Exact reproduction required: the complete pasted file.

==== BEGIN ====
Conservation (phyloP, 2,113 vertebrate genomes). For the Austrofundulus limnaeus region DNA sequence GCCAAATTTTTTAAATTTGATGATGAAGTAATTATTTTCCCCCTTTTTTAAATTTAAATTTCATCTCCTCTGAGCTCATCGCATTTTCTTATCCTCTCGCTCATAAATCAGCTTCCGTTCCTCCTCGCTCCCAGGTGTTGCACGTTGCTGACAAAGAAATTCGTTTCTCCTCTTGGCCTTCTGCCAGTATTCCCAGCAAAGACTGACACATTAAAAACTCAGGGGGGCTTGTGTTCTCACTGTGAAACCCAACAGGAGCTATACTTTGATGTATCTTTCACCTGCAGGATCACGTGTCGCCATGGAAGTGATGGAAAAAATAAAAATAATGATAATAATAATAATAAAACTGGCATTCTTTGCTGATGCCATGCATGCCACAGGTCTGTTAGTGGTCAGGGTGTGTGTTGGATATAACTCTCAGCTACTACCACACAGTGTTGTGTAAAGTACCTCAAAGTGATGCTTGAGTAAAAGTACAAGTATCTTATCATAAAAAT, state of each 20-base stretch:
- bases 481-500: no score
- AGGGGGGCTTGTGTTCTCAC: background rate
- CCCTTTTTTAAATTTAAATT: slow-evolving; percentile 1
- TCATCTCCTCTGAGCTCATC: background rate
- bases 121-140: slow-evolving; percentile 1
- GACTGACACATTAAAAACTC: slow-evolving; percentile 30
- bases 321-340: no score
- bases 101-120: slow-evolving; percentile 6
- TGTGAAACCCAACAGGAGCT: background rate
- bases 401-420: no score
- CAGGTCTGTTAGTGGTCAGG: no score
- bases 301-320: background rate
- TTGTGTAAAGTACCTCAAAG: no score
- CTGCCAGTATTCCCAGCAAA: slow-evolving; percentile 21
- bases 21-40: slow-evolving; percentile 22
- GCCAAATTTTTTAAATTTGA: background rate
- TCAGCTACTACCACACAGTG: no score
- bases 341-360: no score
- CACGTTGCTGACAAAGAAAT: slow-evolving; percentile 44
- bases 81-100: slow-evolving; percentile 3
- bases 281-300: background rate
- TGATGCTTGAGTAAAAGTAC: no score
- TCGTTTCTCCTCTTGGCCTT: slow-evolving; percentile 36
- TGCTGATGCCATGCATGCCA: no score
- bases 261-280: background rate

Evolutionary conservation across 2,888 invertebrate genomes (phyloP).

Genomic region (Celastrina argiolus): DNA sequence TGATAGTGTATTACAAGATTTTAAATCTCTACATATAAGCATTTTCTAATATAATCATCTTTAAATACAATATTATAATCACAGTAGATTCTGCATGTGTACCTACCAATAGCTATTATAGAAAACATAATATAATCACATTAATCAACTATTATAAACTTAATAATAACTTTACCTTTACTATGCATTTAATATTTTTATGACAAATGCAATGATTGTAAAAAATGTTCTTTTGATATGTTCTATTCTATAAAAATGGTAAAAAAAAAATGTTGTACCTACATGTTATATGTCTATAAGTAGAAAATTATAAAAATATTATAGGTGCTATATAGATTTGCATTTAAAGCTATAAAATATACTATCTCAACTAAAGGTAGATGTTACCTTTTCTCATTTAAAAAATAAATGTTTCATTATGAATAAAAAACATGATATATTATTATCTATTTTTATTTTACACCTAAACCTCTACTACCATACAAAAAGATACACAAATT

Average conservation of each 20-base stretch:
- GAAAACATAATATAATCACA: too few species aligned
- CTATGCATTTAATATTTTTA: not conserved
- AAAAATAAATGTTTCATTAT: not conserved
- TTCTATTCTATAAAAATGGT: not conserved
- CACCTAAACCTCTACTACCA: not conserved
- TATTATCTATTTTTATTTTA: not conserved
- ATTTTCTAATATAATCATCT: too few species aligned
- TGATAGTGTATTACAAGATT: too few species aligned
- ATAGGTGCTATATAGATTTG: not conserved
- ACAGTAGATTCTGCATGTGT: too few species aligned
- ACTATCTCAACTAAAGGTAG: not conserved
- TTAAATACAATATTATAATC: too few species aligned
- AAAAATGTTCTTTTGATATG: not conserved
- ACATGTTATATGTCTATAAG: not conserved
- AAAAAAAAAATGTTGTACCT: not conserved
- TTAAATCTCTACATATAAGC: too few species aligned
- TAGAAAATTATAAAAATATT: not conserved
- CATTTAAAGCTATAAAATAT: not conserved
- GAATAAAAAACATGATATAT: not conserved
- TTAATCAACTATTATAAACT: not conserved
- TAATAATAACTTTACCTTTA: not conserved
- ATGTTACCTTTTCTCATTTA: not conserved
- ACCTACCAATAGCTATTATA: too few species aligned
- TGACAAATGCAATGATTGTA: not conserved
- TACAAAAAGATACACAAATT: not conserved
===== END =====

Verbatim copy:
Conservation (phyloP, 2,113 vertebrate genomes). For the Austrofundulus limnaeus region DNA sequence GCCAAATTTTTTAAATTTGATGATGAAGTAATTATTTTCCCCCTTTTTTAAATTTAAATTTCATCTCCTCTGAGCTCATCGCATTTTCTTATCCTCTCGCTCATAAATCAGCTTCCGTTCCTCCTCGCTCCCAGGTGTTGCACGTTGCTGACAAAGAAATTCGTTTCTCCTCTTGGCCTTCTGCCAGTATTCCCAGCAAAGACTGACACATTAAAAACTCAGGGGGGCTTGTGTTCTCACTGTGAAACCCAACAGGAGCTATACTTTGATGTATCTTTCACCTGCAGGATCACGTGTCGCCATGGAAGTGATGGAAAAAATAAAAATAATGATAATAATAATAATAAAACTGGCATTCTTTGCTGATGCCATGCATGCCACAGGTCTGTTAGTGGTCAGGGTGTGTGTTGGATATAACTCTCAGCTACTACCACACAGTGTTGTGTAAAGTACCTCAAAGTGATGCTTGAGTAAAAGTACAAGTATCTTATCATAAAAAT, state of each 20-base stretch:
- bases 481-500: no score
- AGGGGGGCTTGTGTTCTCAC: background rate
- CCCTTTTTTAAATTTAAATT: slow-evolving; percentile 1
- TCATCTCCTCTGAGCTCATC: background rate
- bases 121-140: slow-evolving; percentile 1
- GACTGACACATTAAAAACTC: slow-evolving; percentile 30
- bases 321-340: no score
- bases 101-120: slow-evolving; percentile 6
- TGTGAAACCCAACAGGAGCT: background rate
- bases 401-420: no score
- CAGGTCTGTTAGTGGTCAGG: no score
- bases 301-320: background rate
- TTGTGTAAAGTACCTCAAAG: no score
- CTGCCAGTATTCCCAGCAAA: slow-evolving; percentile 21
- bases 21-40: slow-evolving; percentile 22
- GCCAAATTTTTTAAATTTGA: background rate
- TCAGCTACTACCACACAGTG: no score
- bases 341-360: no score
- CACGTTGCTGACAAAGAAAT: slow-evolving; percentile 44
- bases 81-100: slow-evolving; percentile 3
- bases 281-300: background rate
- TGATGCTTGAGTAAAAGTAC: no score
- TCGTTTCTCCTCTTGGCCTT: slow-evolving; percentile 36
- TGCTGATGCCATGCATGCCA: no score
- bases 261-280: background rate

Evolutionary conservation across 2,888 invertebrate genomes (phyloP).

Genomic region (Celastrina argiolus): DNA sequence TGATAGTGTATTACAAGATTTTAAATCTCTACATATAAGCATTTTCTAATATAATCATCTTTAAATACAATATTATAATCACAGTAGATTCTGCATGTGTACCTACCAATAGCTATTATAGAAAACATAATATAATCACATTAATCAACTATTATAAACTTAATAATAACTTTACCTTTACTATGCATTTAATATTTTTATGACAAATGCAATGATTGTAAAAAATGTTCTTTTGATATGTTCTATTCTATAAAAATGGTAAAAAAAAAATGTTGTACCTACATGTTATATGTCTATAAGTAGAAAATTATAAAAATATTATAGGTGCTATATAGATTTGCATTTAAAGCTATAAAATATACTATCTCAACTAAAGGTAGATGTTACCTTTTCTCATTTAAAAAATAAATGTTTCATTATGAATAAAAAACATGATATATTATTATCTATTTTTATTTTACACCTAAACCTCTACTACCATACAAAAAGATACACAAATT

Average conservation of each 20-base stretch:
- GAAAACATAATATAATCACA: too few species aligned
- CTATGCATTTAATATTTTTA: not conserved
- AAAAATAAATGTTTCATTAT: not conserved
- TTCTATTCTATAAAAATGGT: not conserved
- CACCTAAACCTCTACTACCA: not conserved
- TATTATCTATTTTTATTTTA: not conserved
- ATTTTCTAATATAATCATCT: too few species aligned
- TGATAGTGTATTACAAGATT: too few species aligned
- ATAGGTGCTATATAGATTTG: not conserved
- ACAGTAGATTCTGCATGTGT: too few species aligned
- ACTATCTCAACTAAAGGTAG: not conserved
- TTAAATACAATATTATAATC: too few species aligned
- AAAAATGTTCTTTTGATATG: not conserved
- ACATGTTATATGTCTATAAG: not conserved
- AAAAAAAAAATGTTGTACCT: not conserved
- TTAAATCTCTACATATAAGC: too few species aligned
- TAGAAAATTATAAAAATATT: not conserved
- CATTTAAAGCTATAAAATAT: not conserved
- GAATAAAAAACATGATATAT: not conserved
- TTAATCAACTATTATAAACT: not conserved
- TAATAATAACTTTACCTTTA: not conserved
- ATGTTACCTTTTCTCATTTA: not conserved
- ACCTACCAATAGCTATTATA: too few species aligned
- TGACAAATGCAATGATTGTA: not conserved
- TACAAAAAGATACACAAATT: not conserved